TreeHugger has been a big fan of Steve Glenn and his Living Homes since it started. But when I first heard that they were coming to Canada I was a bit dubious, after a few years of working in the business here. I had concerns about the level of interest in modern prefab and the suitability of the Living Homes designs for the Canadian climate.
Now, having seen what Gary Lands and Barry Campbell of Nexterra Green Homes are planning, I realize that I was completely wrong. They have addressed every one of the problems and concerns that have plagued many of us, and have created a wonderful project that is the model for the future of green modern prefab.
Site plan; most of the lot remains covered in trees.
The first key move that Nexterra has made is to offer a great site as well as a great design. Instead of just selling a prefab, they are building a community.
This was the key failure of so many of the dreamers about green modern prefab in the last decade; we thought we could separate the building from land and sell the house itself as a product. But finding land, getting approvals and doing all the work to put a house in place is hard and expensive work. Finding urban sites as nice as this one and fighting through the approval process in the middle of a city is even harder.
Barry Campbell says:
"We are essentially creating an eco oasis of sustainable luxury in the middle of the city: four homes on a large, lush ravine lot that offer modern design, natural and healthy materials, exceptional energy efficiency, and fabricated for minimal construction waste," says Campbell. "And we're doing it in a way that causes minimal disruption to the surrounding neighbourhood."
Gary Lands explains:
"The biggest difference is the insulation factor. Simply put, we worked with LivingHomes to 'Canadianize' the design. We have specified triple paned Argon gas insulated windows and sliding doors, up to R38 closed cell blow in insulation, and R50 roofing insulation. We maximized geothermal technology for both heating and cooling and included a large and functional basement," says Lands.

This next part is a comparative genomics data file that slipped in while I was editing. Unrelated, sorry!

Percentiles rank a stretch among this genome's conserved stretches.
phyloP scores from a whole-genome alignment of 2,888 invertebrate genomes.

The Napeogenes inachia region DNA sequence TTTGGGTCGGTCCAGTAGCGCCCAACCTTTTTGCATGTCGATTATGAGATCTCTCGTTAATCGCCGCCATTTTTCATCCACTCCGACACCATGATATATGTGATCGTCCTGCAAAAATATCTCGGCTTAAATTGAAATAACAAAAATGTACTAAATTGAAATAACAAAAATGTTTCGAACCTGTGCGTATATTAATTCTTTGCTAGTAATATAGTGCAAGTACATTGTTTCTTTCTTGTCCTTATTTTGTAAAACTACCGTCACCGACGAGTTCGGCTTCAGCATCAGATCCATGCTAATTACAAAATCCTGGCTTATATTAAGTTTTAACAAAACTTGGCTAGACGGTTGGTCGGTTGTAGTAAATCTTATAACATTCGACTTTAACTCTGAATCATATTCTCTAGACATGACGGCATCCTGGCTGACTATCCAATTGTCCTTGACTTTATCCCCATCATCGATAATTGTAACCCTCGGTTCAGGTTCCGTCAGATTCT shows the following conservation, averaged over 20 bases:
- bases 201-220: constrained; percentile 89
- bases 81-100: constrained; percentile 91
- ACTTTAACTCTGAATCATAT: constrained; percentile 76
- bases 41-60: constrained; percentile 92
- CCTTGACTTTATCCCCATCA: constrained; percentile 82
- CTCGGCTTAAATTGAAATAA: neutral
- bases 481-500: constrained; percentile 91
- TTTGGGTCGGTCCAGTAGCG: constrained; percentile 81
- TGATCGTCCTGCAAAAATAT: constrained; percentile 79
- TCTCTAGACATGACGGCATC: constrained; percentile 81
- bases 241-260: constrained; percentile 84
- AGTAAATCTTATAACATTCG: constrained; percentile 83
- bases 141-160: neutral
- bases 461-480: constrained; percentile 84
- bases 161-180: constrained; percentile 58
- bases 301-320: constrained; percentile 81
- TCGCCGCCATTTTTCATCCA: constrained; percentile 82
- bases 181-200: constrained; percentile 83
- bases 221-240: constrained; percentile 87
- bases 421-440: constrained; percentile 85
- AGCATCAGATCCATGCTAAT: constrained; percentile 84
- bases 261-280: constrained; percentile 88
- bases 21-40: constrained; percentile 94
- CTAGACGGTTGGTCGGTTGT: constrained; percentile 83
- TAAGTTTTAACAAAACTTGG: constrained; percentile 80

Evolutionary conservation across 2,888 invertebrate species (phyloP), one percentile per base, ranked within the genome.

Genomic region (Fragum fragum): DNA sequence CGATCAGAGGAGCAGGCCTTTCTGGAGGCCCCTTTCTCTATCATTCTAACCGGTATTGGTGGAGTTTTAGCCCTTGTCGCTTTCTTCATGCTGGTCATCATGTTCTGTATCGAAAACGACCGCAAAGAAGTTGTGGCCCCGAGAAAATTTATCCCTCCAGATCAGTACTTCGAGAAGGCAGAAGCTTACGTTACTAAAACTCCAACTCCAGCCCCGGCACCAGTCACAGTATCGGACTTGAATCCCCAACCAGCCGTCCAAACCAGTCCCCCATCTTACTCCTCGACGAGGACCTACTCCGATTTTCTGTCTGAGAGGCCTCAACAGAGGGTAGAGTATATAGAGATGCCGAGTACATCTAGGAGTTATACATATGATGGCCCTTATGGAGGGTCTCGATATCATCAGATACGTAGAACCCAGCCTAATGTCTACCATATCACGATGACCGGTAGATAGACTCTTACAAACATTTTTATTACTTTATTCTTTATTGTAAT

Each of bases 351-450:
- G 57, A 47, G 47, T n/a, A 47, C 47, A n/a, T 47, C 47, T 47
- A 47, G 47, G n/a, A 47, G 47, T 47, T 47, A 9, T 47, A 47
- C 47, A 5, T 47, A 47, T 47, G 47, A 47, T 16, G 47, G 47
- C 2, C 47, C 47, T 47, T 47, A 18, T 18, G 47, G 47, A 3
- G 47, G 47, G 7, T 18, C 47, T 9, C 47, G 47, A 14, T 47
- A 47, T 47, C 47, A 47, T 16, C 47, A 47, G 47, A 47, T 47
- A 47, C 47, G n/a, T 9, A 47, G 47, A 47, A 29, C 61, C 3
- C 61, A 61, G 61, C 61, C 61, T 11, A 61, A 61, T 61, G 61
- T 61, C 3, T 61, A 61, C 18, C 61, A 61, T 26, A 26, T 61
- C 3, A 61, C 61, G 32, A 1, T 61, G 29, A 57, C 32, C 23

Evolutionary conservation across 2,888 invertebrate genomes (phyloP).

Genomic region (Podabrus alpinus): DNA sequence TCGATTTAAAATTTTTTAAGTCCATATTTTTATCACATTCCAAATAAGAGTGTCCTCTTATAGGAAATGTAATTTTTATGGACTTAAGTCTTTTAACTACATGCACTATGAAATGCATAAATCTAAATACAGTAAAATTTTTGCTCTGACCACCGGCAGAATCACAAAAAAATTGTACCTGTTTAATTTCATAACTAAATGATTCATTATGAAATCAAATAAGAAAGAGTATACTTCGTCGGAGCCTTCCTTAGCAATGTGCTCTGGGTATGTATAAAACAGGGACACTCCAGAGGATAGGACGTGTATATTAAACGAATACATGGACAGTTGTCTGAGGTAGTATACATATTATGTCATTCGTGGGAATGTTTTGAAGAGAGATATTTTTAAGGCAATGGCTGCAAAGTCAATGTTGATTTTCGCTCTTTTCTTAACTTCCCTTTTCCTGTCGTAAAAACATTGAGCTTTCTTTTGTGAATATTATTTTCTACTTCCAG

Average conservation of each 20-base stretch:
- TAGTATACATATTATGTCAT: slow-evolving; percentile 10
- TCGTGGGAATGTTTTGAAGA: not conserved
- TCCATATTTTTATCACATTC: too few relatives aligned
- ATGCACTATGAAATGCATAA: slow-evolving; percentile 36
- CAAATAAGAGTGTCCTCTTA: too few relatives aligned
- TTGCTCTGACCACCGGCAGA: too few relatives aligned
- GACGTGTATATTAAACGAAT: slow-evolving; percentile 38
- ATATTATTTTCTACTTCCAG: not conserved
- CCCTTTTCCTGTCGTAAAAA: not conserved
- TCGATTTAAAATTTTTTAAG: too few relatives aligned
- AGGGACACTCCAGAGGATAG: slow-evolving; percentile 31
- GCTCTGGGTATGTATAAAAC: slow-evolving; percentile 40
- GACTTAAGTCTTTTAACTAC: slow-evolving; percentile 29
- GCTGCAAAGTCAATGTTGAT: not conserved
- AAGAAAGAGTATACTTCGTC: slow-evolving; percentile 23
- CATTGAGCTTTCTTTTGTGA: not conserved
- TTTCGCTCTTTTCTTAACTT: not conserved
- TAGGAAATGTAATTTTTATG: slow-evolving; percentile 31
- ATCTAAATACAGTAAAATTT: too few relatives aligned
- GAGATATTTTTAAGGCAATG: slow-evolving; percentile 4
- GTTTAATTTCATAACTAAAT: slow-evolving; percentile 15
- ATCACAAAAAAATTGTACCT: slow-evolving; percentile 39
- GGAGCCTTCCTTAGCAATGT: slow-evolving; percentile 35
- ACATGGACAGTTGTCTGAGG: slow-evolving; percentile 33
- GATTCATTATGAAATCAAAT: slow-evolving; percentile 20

The steel frame is gone; too hard to insulate around. In addition to good insulation, the units have "responsible finishes are used throughout including locally manufactured, recycled or recyclable products such as recycled quartz countertops, low emitting carpets, and Forest Stewardship Council (FSC) certified wood for flooring."
Ground floor plan. My only criticism: that front door that opens into the space without a vestibule or closet. It is a suburban design that assumes that everyone drives and comes in from the car.
The homes are designed by Ray Kappe, who did the first LivingHomes with Steve Glenn in California, and are being built by Conquest, a reputable and progressive modular home builder from Winnipeg, Manitoba. (I admired their Challenger model in TreeHugger here)
4. Green building
While the LivingHomes are being designed with a Cradle to Cradle philosophy and will be registered for LEED, the Nexterra Livinghome team have developed their own Z6 program which has some very sensible goals, worth repeating in full here:
A "Zero Energy" home produces all the energy it consumes. To make every LivingHome as self-sufficient as possible, we find ways to dramatically reduce the demand for energy (insulation, low energy lights, appliances, etc.) and integrate technologies that produce the majority (or all) of the power it needs.
Dwindling water supply is an increasing problem in many parts of the country. To conserve water, all LivingHomes use low-flow water fixtures and are grey-water ready, which means that bath, shower, washing machine and dishwasher waste waters can be used for irrigation.
LivingHomes eliminates waste from every stage of the home-building process. Modular design and fabrication processes reduce the waste from 40% for a standard site-built home, on average, to just 2-10%. Almost all materials used in LivingHomes are from recycled materials and/or can be recycled.
Indoor air pollution from mold, Volatile Organic Compounds (VOCs), and Formaldehyde/Urea is a growing problem. Getting to zero indoor air emissions means eliminating the sources of harmful gases and compounds that are often off-gassed in indoor environments.
We take many steps to reduce each home's carbon footprint by using reclaimed and recycled materials, and by sourcing materials locally.
We integrate systems and training to insure our homeowners have information on how their lifestyle choices impact their resource use. With that information, we hope and assume they'll make better choices.
I particularly like that last one.
I must confess, I am in a bit of a state of shock. I have worked in prefab and written about it a lot, and even declared it dead and buried. But what Barry Campbell, Gary Lands and Steve Glenn have done here is put together a great site, great design, and and as green a package as a single family house can be. This is the model of how it should be done. More at Nexterra Green Homes